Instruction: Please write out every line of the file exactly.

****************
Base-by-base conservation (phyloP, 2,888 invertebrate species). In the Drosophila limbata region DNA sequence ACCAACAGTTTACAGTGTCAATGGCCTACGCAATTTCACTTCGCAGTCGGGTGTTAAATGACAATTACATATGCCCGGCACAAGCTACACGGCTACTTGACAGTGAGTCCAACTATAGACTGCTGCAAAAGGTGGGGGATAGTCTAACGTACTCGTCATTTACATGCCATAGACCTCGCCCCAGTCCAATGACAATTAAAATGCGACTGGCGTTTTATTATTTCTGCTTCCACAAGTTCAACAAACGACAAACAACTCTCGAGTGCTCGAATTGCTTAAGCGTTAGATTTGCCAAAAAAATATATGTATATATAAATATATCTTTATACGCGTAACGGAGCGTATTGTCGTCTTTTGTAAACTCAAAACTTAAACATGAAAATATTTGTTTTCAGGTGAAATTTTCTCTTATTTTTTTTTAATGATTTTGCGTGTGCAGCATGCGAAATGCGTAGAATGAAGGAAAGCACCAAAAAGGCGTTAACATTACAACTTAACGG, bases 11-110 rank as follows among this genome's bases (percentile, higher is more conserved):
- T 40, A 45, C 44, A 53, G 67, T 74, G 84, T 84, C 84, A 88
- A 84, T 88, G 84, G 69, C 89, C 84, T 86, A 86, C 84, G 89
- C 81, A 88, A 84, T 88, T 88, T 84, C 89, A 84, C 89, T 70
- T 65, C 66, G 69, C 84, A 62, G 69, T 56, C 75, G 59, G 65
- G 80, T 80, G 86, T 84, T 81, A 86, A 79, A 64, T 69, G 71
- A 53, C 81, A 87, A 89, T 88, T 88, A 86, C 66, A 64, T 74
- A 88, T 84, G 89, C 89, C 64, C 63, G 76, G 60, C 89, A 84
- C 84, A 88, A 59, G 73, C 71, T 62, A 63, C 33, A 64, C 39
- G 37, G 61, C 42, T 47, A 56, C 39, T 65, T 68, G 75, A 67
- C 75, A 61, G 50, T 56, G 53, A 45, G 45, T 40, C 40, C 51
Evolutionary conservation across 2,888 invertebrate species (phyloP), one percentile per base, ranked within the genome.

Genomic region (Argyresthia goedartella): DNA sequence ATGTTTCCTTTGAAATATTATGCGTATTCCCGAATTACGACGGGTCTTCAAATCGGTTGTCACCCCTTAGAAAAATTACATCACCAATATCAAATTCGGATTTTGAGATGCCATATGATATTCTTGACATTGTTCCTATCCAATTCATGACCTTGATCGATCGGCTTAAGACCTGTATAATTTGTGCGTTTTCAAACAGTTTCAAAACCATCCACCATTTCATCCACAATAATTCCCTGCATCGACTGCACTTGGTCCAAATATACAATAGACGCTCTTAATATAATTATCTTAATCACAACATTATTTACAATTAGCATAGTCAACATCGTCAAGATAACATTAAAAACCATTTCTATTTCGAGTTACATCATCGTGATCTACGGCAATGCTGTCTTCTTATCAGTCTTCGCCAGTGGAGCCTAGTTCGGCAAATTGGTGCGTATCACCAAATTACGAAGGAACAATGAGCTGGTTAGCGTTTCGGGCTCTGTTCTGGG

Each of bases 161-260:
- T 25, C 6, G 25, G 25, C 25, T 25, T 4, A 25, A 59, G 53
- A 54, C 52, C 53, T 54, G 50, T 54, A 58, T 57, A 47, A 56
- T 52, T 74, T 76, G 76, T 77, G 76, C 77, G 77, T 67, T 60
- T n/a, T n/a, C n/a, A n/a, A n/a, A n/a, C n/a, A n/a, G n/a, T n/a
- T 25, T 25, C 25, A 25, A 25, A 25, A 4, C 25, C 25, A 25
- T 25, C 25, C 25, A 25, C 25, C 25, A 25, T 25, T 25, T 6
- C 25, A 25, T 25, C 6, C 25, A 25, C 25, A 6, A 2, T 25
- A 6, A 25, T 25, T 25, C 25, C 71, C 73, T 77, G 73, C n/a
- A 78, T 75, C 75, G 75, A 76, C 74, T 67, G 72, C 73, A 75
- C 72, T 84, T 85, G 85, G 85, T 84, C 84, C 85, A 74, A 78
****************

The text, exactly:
Base-by-base conservation (phyloP, 2,888 invertebrate species). In the Drosophila limbata region DNA sequence ACCAACAGTTTACAGTGTCAATGGCCTACGCAATTTCACTTCGCAGTCGGGTGTTAAATGACAATTACATATGCCCGGCACAAGCTACACGGCTACTTGACAGTGAGTCCAACTATAGACTGCTGCAAAAGGTGGGGGATAGTCTAACGTACTCGTCATTTACATGCCATAGACCTCGCCCCAGTCCAATGACAATTAAAATGCGACTGGCGTTTTATTATTTCTGCTTCCACAAGTTCAACAAACGACAAACAACTCTCGAGTGCTCGAATTGCTTAAGCGTTAGATTTGCCAAAAAAATATATGTATATATAAATATATCTTTATACGCGTAACGGAGCGTATTGTCGTCTTTTGTAAACTCAAAACTTAAACATGAAAATATTTGTTTTCAGGTGAAATTTTCTCTTATTTTTTTTTAATGATTTTGCGTGTGCAGCATGCGAAATGCGTAGAATGAAGGAAAGCACCAAAAAGGCGTTAACATTACAACTTAACGG, bases 11-110 rank as follows among this genome's bases (percentile, higher is more conserved):
- T 40, A 45, C 44, A 53, G 67, T 74, G 84, T 84, C 84, A 88
- A 84, T 88, G 84, G 69, C 89, C 84, T 86, A 86, C 84, G 89
- C 81, A 88, A 84, T 88, T 88, T 84, C 89, A 84, C 89, T 70
- T 65, C 66, G 69, C 84, A 62, G 69, T 56, C 75, G 59, G 65
- G 80, T 80, G 86, T 84, T 81, A 86, A 79, A 64, T 69, G 71
- A 53, C 81, A 87, A 89, T 88, T 88, A 86, C 66, A 64, T 74
- A 88, T 84, G 89, C 89, C 64, C 63, G 76, G 60, C 89, A 84
- C 84, A 88, A 59, G 73, C 71, T 62, A 63, C 33, A 64, C 39
- G 37, G 61, C 42, T 47, A 56, C 39, T 65, T 68, G 75, A 67
- C 75, A 61, G 50, T 56, G 53, A 45, G 45, T 40, C 40, C 51
Evolutionary conservation across 2,888 invertebrate species (phyloP), one percentile per base, ranked within the genome.

Genomic region (Argyresthia goedartella): DNA sequence ATGTTTCCTTTGAAATATTATGCGTATTCCCGAATTACGACGGGTCTTCAAATCGGTTGTCACCCCTTAGAAAAATTACATCACCAATATCAAATTCGGATTTTGAGATGCCATATGATATTCTTGACATTGTTCCTATCCAATTCATGACCTTGATCGATCGGCTTAAGACCTGTATAATTTGTGCGTTTTCAAACAGTTTCAAAACCATCCACCATTTCATCCACAATAATTCCCTGCATCGACTGCACTTGGTCCAAATATACAATAGACGCTCTTAATATAATTATCTTAATCACAACATTATTTACAATTAGCATAGTCAACATCGTCAAGATAACATTAAAAACCATTTCTATTTCGAGTTACATCATCGTGATCTACGGCAATGCTGTCTTCTTATCAGTCTTCGCCAGTGGAGCCTAGTTCGGCAAATTGGTGCGTATCACCAAATTACGAAGGAACAATGAGCTGGTTAGCGTTTCGGGCTCTGTTCTGGG

Each of bases 161-260:
- T 25, C 6, G 25, G 25, C 25, T 25, T 4, A 25, A 59, G 53
- A 54, C 52, C 53, T 54, G 50, T 54, A 58, T 57, A 47, A 56
- T 52, T 74, T 76, G 76, T 77, G 76, C 77, G 77, T 67, T 60
- T n/a, T n/a, C n/a, A n/a, A n/a, A n/a, C n/a, A n/a, G n/a, T n/a
- T 25, T 25, C 25, A 25, A 25, A 25, A 4, C 25, C 25, A 25
- T 25, C 25, C 25, A 25, C 25, C 25, A 25, T 25, T 25, T 6
- C 25, A 25, T 25, C 6, C 25, A 25, C 25, A 6, A 2, T 25
- A 6, A 25, T 25, T 25, C 25, C 71, C 73, T 77, G 73, C n/a
- A 78, T 75, C 75, G 75, A 76, C 74, T 67, G 72, C 73, A 75
- C 72, T 84, T 85, G 85, G 85, T 84, C 84, C 85, A 74, A 78